(c) when you purchase a property with land area greater than 2.5 hectares;
(d) when you exercise an option to purchase from an existing option to purchase contract; and
(e) when your solicitor signs a section 66W certificate.
There are advantages and disadvantages of exchanging contracts with a cooling-off period. The advantages are that, after contracts are exchanged, the vendor cannot withdraw from the contract, only the purchaser has the right to rescind. It is potentially a good way to get the property off the market so that no one can make a higher offer. You would look to exchange contracts with a cooling-off period if you believe that there is likely to be other purchasers who will want to exchange contracts (unconditionally) before you and where you are pretty sure that there won’t be any problems with the property. If you think that there will be some potential issues you shouldn’t exchange with a cool-off because, remember, you will lose you holding deposit if you rescind.
Exchange without cooling-off period
The other way that contracts can be exchanged is where you make an offer which is accepted and the agent forwards a sales advice to the solicitors for the purchaser and vendor. Where that occurs, you will undertake your due diligence during the period before contracts are exchanged. There is no time limit to you completing your due diligence. In theory, you could take 100 years before exchanging; however, in practice, a vendor is unlikely to want to wait too long.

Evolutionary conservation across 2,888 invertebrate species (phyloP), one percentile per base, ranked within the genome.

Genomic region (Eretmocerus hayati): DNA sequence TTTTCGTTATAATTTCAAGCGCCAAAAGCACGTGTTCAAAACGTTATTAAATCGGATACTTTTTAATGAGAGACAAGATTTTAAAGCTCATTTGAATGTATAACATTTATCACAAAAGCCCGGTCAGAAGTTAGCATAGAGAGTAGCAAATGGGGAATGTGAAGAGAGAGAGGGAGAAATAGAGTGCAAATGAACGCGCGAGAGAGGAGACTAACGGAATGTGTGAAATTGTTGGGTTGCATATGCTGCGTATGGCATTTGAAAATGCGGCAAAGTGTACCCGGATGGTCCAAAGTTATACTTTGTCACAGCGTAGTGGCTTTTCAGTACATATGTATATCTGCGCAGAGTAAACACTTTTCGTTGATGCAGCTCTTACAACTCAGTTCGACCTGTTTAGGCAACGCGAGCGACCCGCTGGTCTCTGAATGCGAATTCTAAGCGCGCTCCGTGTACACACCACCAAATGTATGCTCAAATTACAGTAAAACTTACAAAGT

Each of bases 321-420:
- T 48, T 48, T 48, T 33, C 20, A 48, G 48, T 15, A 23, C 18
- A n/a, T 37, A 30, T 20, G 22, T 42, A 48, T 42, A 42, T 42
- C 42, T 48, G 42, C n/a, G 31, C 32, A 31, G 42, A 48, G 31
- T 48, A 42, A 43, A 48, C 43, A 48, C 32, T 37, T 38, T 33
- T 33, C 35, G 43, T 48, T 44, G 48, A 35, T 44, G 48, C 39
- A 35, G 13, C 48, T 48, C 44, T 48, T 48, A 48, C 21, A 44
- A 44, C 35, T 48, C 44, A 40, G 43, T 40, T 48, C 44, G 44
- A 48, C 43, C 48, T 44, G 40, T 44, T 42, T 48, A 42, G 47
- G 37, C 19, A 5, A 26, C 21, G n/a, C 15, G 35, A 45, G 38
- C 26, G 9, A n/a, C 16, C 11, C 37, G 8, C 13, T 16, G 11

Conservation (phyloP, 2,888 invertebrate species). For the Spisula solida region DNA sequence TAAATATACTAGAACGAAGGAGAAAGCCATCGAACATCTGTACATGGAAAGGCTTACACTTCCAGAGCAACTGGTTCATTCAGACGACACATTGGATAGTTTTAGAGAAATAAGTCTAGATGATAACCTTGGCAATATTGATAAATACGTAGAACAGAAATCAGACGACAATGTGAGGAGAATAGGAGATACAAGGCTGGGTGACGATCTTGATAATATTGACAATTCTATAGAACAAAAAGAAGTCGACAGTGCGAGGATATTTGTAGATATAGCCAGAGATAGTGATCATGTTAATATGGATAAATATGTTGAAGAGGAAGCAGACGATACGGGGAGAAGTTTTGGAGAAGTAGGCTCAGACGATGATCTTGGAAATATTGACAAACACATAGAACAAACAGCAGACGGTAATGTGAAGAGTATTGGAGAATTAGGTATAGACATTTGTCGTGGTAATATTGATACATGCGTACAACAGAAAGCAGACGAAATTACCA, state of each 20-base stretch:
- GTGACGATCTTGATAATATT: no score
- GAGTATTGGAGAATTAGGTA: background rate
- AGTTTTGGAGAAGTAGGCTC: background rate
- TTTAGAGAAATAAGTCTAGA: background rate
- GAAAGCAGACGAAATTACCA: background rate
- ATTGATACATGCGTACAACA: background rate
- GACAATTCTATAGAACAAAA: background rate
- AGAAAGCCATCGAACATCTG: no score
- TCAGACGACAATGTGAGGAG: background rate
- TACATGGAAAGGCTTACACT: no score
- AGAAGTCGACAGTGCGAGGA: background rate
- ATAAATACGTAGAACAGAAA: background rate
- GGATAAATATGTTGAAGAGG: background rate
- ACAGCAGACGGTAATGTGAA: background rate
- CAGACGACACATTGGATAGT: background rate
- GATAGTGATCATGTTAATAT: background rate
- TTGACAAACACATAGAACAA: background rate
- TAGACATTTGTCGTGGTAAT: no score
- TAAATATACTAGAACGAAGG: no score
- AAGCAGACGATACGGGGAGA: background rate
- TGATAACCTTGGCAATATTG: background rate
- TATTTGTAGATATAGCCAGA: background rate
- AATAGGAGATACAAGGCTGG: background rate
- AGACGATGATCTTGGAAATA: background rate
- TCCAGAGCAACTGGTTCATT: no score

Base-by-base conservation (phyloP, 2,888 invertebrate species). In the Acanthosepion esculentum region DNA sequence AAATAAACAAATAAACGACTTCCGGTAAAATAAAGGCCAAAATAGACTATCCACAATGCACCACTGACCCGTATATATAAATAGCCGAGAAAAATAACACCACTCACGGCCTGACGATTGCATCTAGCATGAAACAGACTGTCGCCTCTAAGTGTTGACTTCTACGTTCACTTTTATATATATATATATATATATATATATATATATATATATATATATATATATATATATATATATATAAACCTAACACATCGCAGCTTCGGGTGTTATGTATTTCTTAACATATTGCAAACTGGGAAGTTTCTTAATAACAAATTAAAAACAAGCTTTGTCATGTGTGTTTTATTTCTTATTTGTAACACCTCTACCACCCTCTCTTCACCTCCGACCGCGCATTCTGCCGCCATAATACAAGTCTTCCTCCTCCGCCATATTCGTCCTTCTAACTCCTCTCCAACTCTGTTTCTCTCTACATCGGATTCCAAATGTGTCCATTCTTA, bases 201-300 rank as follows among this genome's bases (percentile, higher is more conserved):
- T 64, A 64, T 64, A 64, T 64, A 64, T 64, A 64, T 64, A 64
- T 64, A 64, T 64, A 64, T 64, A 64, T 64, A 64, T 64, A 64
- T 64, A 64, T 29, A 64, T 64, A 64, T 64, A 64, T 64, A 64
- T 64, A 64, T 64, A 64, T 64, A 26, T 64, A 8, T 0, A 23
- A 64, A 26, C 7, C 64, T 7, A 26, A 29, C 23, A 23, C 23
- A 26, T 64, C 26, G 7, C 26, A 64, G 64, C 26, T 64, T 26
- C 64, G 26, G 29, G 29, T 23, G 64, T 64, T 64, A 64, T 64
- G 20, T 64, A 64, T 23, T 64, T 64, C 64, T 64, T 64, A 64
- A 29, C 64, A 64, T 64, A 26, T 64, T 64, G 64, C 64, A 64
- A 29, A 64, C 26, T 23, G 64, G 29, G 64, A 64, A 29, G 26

With this method, after you have completed your due diligence you will sign the contract with your solicitor, your solicitor will sign a section 66W certificate and the contracts will be exchanged unconditionally (that is, there will be no cooling-off period). Both the vendor and the purchaser will be immediately bound to complete the contract.
If you withdraw from the contract after the contracts are exchanged unconditionally, you will lose your 10% deposit and the vendor will be entitled to sue you for their losses which might include the real estate agent’s fees, the vendor’s solicitor’s fees and if the vendor sells the property for $10,000 less to the next purchaser the vendor will be entitled to claim that amount from you as well. Clearly, at the time you exchange contracts unconditionally you will need to be absolutely sure that you’re happy with the property and your finance is unconditionally approved.